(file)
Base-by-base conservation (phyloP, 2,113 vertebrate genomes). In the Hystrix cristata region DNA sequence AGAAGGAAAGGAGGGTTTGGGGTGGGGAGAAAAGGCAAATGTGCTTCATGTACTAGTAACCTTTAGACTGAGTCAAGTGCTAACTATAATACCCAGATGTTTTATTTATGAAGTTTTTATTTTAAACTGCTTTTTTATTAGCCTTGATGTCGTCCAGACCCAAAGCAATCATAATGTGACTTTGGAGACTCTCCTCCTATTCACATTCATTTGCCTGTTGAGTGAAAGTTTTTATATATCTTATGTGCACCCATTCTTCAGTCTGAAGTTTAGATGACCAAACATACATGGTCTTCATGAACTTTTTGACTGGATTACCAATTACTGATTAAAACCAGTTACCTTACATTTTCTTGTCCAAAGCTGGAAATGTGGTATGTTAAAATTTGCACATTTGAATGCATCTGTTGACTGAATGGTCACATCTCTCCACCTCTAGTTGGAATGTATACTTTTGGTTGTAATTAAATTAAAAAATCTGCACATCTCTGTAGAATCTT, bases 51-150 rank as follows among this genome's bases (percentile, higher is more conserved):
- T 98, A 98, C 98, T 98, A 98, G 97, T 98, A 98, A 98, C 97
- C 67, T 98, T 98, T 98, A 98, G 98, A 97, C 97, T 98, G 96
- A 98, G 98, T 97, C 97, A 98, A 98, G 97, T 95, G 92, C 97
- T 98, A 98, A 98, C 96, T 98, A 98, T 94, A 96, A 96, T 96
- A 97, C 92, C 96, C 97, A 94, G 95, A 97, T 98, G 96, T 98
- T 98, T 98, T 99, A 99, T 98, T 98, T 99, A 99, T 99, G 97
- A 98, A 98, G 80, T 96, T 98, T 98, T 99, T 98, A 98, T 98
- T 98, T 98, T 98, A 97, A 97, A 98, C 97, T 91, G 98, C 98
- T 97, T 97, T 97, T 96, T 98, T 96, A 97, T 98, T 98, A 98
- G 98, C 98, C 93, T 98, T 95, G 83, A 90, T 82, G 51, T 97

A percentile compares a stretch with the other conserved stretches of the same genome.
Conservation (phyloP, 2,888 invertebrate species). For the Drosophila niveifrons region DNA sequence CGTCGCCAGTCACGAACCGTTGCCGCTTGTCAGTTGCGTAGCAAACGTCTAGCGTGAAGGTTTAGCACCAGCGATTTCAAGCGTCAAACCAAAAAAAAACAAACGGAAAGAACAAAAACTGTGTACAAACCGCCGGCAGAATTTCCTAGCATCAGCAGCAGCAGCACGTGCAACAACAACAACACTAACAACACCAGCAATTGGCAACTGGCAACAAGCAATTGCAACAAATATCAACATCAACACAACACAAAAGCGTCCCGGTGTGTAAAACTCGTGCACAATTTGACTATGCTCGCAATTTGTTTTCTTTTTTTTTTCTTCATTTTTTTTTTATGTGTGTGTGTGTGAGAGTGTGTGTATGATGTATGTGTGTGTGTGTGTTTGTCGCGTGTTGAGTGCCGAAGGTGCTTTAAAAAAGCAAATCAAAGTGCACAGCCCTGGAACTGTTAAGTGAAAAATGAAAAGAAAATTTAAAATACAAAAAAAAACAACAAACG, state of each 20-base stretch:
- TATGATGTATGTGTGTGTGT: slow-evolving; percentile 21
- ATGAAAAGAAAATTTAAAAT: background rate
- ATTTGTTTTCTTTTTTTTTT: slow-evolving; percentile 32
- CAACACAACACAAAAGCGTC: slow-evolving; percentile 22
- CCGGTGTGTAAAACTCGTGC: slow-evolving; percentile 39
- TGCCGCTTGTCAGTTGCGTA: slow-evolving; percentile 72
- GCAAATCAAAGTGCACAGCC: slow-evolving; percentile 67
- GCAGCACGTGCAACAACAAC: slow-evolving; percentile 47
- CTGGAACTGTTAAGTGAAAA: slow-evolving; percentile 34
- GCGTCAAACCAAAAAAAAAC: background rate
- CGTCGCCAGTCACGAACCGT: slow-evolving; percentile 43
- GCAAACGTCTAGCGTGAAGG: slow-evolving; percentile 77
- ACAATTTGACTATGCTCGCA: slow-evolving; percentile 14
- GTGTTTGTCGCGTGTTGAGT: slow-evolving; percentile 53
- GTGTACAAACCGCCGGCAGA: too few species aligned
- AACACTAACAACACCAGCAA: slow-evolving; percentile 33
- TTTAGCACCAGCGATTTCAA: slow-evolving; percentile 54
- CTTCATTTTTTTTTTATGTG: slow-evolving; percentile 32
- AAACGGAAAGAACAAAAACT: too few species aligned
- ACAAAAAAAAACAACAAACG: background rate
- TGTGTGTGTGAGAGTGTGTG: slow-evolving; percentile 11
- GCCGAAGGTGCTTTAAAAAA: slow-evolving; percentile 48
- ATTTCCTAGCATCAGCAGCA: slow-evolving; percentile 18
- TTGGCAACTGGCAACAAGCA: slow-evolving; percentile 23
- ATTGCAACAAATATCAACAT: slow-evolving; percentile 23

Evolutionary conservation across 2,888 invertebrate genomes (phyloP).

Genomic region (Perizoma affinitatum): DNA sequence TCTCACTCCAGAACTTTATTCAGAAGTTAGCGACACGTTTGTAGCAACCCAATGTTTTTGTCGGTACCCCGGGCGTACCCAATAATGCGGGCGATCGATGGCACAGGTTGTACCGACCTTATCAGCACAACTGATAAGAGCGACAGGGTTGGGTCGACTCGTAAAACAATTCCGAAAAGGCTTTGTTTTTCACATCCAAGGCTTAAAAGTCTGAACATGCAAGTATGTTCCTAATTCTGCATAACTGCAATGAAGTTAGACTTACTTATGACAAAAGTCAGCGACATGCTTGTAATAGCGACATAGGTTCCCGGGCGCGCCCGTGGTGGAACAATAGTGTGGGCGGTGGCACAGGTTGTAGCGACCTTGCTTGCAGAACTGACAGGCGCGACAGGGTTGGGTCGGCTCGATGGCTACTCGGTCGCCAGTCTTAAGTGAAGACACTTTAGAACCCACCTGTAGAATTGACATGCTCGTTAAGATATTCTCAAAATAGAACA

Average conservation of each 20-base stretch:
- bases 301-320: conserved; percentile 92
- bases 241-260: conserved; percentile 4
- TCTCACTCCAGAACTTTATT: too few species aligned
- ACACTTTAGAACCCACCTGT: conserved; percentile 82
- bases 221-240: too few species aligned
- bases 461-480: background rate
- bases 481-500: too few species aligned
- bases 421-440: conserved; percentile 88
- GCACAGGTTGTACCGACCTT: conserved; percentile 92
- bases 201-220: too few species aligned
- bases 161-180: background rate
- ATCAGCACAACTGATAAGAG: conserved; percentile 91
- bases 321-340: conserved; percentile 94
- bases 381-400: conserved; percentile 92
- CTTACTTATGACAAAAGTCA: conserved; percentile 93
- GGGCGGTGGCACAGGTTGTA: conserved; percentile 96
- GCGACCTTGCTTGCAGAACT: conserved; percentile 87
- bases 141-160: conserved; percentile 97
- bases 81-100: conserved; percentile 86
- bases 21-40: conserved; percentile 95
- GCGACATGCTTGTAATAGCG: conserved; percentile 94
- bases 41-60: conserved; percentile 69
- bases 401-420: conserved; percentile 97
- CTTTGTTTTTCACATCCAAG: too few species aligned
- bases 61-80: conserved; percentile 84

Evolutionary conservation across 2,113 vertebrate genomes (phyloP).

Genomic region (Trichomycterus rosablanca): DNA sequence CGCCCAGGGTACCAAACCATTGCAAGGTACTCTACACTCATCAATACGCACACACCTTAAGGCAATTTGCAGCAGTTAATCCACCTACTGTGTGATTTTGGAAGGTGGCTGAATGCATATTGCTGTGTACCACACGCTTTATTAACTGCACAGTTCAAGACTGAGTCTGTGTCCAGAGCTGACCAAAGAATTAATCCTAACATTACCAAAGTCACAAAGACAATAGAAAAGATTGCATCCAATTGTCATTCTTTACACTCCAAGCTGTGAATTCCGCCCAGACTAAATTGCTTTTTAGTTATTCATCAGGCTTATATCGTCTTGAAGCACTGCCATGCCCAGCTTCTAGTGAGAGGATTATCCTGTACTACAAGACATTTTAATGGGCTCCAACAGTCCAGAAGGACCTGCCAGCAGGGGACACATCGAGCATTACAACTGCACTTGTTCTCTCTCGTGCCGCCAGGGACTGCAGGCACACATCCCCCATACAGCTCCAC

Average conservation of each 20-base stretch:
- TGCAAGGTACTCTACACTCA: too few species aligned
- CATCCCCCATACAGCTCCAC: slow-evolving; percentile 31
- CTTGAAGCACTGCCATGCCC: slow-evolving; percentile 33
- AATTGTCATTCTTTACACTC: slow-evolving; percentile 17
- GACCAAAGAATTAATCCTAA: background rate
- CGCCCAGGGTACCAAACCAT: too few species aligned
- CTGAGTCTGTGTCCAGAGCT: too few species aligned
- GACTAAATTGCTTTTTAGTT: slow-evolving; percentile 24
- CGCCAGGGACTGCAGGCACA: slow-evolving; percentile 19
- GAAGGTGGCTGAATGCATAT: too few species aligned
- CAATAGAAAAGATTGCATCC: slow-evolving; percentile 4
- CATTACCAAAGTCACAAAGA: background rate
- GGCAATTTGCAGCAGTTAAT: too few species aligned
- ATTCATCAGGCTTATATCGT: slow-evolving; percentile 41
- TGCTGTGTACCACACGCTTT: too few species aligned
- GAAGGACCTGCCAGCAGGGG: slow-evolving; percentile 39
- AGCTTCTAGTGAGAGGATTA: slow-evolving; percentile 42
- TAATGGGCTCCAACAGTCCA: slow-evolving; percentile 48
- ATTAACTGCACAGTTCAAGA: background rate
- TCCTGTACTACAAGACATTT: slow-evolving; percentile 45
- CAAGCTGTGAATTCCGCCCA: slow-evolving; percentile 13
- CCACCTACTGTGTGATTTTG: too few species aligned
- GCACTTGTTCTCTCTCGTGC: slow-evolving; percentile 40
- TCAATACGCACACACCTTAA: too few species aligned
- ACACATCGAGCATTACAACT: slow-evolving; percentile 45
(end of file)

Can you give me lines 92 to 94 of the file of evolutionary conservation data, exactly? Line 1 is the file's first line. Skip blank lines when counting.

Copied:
- GCACTTGTTCTCTCTCGTGC: slow-evolving; percentile 40
- TCAATACGCACACACCTTAA: too few species aligned
- ACACATCGAGCATTACAACT: slow-evolving; percentile 45